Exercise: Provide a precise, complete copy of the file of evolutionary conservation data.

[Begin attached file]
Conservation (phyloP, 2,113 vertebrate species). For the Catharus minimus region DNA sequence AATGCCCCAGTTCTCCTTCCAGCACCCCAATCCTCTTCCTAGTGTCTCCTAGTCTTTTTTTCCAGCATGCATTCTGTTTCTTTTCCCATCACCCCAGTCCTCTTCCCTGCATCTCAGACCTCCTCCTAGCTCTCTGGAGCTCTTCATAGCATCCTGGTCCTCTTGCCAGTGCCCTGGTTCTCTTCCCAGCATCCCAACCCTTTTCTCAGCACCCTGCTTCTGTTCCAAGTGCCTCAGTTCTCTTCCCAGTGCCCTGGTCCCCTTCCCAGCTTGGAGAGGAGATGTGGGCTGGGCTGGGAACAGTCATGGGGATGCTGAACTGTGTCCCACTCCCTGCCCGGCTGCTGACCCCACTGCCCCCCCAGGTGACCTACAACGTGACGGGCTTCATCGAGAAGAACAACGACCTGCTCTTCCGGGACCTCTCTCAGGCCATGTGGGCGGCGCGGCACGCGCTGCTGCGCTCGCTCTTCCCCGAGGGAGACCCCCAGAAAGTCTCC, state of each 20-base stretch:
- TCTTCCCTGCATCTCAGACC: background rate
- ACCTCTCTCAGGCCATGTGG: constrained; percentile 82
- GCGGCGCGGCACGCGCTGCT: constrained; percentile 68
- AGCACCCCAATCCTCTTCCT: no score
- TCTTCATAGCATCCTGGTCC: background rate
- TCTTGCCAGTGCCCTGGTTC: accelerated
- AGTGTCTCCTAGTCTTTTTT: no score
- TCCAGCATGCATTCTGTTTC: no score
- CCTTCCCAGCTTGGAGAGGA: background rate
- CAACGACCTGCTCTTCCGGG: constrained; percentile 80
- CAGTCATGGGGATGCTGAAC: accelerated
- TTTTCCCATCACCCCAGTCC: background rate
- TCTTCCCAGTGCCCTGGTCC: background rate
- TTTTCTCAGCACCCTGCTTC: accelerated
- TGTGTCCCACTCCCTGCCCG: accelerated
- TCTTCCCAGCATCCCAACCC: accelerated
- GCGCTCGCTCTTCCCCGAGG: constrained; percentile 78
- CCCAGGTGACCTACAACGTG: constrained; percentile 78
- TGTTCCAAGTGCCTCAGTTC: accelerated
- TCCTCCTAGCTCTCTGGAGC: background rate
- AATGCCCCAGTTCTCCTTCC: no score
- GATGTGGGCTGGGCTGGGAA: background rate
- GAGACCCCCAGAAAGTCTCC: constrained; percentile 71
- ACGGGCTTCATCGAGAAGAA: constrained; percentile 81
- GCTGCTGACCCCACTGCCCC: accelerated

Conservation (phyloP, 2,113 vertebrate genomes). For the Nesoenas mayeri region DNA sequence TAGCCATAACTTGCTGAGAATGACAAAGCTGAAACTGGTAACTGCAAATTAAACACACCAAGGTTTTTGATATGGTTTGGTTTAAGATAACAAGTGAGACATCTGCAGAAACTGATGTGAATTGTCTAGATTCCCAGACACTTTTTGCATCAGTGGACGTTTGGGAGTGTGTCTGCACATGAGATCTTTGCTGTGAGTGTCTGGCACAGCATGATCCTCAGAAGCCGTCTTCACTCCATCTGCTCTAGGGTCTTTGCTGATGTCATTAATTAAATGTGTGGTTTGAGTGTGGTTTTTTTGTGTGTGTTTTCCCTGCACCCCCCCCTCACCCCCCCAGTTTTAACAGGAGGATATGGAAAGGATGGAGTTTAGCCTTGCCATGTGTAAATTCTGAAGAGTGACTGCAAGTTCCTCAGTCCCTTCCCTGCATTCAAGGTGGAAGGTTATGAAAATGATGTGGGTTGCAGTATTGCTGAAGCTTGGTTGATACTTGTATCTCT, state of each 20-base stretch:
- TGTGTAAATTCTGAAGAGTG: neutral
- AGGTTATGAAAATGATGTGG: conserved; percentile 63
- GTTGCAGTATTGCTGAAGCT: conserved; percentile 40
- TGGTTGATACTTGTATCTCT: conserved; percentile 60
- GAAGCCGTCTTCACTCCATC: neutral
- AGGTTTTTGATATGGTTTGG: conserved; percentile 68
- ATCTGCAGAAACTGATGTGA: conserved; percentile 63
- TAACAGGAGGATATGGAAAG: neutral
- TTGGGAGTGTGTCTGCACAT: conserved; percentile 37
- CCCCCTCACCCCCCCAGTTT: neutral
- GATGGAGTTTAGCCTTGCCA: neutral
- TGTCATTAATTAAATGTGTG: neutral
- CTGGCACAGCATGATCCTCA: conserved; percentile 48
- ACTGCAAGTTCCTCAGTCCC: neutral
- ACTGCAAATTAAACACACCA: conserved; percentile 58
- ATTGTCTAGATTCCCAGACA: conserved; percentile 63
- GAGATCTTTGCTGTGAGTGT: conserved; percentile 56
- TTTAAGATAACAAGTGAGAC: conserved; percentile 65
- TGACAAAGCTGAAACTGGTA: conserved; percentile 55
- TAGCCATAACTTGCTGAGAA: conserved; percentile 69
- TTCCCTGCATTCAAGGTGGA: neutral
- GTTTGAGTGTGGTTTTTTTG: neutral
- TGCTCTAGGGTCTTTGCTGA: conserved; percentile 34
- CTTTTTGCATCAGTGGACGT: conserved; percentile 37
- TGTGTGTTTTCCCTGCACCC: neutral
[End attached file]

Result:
Conservation (phyloP, 2,113 vertebrate species). For the Catharus minimus region DNA sequence AATGCCCCAGTTCTCCTTCCAGCACCCCAATCCTCTTCCTAGTGTCTCCTAGTCTTTTTTTCCAGCATGCATTCTGTTTCTTTTCCCATCACCCCAGTCCTCTTCCCTGCATCTCAGACCTCCTCCTAGCTCTCTGGAGCTCTTCATAGCATCCTGGTCCTCTTGCCAGTGCCCTGGTTCTCTTCCCAGCATCCCAACCCTTTTCTCAGCACCCTGCTTCTGTTCCAAGTGCCTCAGTTCTCTTCCCAGTGCCCTGGTCCCCTTCCCAGCTTGGAGAGGAGATGTGGGCTGGGCTGGGAACAGTCATGGGGATGCTGAACTGTGTCCCACTCCCTGCCCGGCTGCTGACCCCACTGCCCCCCCAGGTGACCTACAACGTGACGGGCTTCATCGAGAAGAACAACGACCTGCTCTTCCGGGACCTCTCTCAGGCCATGTGGGCGGCGCGGCACGCGCTGCTGCGCTCGCTCTTCCCCGAGGGAGACCCCCAGAAAGTCTCC, state of each 20-base stretch:
- TCTTCCCTGCATCTCAGACC: background rate
- ACCTCTCTCAGGCCATGTGG: constrained; percentile 82
- GCGGCGCGGCACGCGCTGCT: constrained; percentile 68
- AGCACCCCAATCCTCTTCCT: no score
- TCTTCATAGCATCCTGGTCC: background rate
- TCTTGCCAGTGCCCTGGTTC: accelerated
- AGTGTCTCCTAGTCTTTTTT: no score
- TCCAGCATGCATTCTGTTTC: no score
- CCTTCCCAGCTTGGAGAGGA: background rate
- CAACGACCTGCTCTTCCGGG: constrained; percentile 80
- CAGTCATGGGGATGCTGAAC: accelerated
- TTTTCCCATCACCCCAGTCC: background rate
- TCTTCCCAGTGCCCTGGTCC: background rate
- TTTTCTCAGCACCCTGCTTC: accelerated
- TGTGTCCCACTCCCTGCCCG: accelerated
- TCTTCCCAGCATCCCAACCC: accelerated
- GCGCTCGCTCTTCCCCGAGG: constrained; percentile 78
- CCCAGGTGACCTACAACGTG: constrained; percentile 78
- TGTTCCAAGTGCCTCAGTTC: accelerated
- TCCTCCTAGCTCTCTGGAGC: background rate
- AATGCCCCAGTTCTCCTTCC: no score
- GATGTGGGCTGGGCTGGGAA: background rate
- GAGACCCCCAGAAAGTCTCC: constrained; percentile 71
- ACGGGCTTCATCGAGAAGAA: constrained; percentile 81
- GCTGCTGACCCCACTGCCCC: accelerated

Conservation (phyloP, 2,113 vertebrate genomes). For the Nesoenas mayeri region DNA sequence TAGCCATAACTTGCTGAGAATGACAAAGCTGAAACTGGTAACTGCAAATTAAACACACCAAGGTTTTTGATATGGTTTGGTTTAAGATAACAAGTGAGACATCTGCAGAAACTGATGTGAATTGTCTAGATTCCCAGACACTTTTTGCATCAGTGGACGTTTGGGAGTGTGTCTGCACATGAGATCTTTGCTGTGAGTGTCTGGCACAGCATGATCCTCAGAAGCCGTCTTCACTCCATCTGCTCTAGGGTCTTTGCTGATGTCATTAATTAAATGTGTGGTTTGAGTGTGGTTTTTTTGTGTGTGTTTTCCCTGCACCCCCCCCTCACCCCCCCAGTTTTAACAGGAGGATATGGAAAGGATGGAGTTTAGCCTTGCCATGTGTAAATTCTGAAGAGTGACTGCAAGTTCCTCAGTCCCTTCCCTGCATTCAAGGTGGAAGGTTATGAAAATGATGTGGGTTGCAGTATTGCTGAAGCTTGGTTGATACTTGTATCTCT, state of each 20-base stretch:
- TGTGTAAATTCTGAAGAGTG: neutral
- AGGTTATGAAAATGATGTGG: conserved; percentile 63
- GTTGCAGTATTGCTGAAGCT: conserved; percentile 40
- TGGTTGATACTTGTATCTCT: conserved; percentile 60
- GAAGCCGTCTTCACTCCATC: neutral
- AGGTTTTTGATATGGTTTGG: conserved; percentile 68
- ATCTGCAGAAACTGATGTGA: conserved; percentile 63
- TAACAGGAGGATATGGAAAG: neutral
- TTGGGAGTGTGTCTGCACAT: conserved; percentile 37
- CCCCCTCACCCCCCCAGTTT: neutral
- GATGGAGTTTAGCCTTGCCA: neutral
- TGTCATTAATTAAATGTGTG: neutral
- CTGGCACAGCATGATCCTCA: conserved; percentile 48
- ACTGCAAGTTCCTCAGTCCC: neutral
- ACTGCAAATTAAACACACCA: conserved; percentile 58
- ATTGTCTAGATTCCCAGACA: conserved; percentile 63
- GAGATCTTTGCTGTGAGTGT: conserved; percentile 56
- TTTAAGATAACAAGTGAGAC: conserved; percentile 65
- TGACAAAGCTGAAACTGGTA: conserved; percentile 55
- TAGCCATAACTTGCTGAGAA: conserved; percentile 69
- TTCCCTGCATTCAAGGTGGA: neutral
- GTTTGAGTGTGGTTTTTTTG: neutral
- TGCTCTAGGGTCTTTGCTGA: conserved; percentile 34
- CTTTTTGCATCAGTGGACGT: conserved; percentile 37
- TGTGTGTTTTCCCTGCACCC: neutral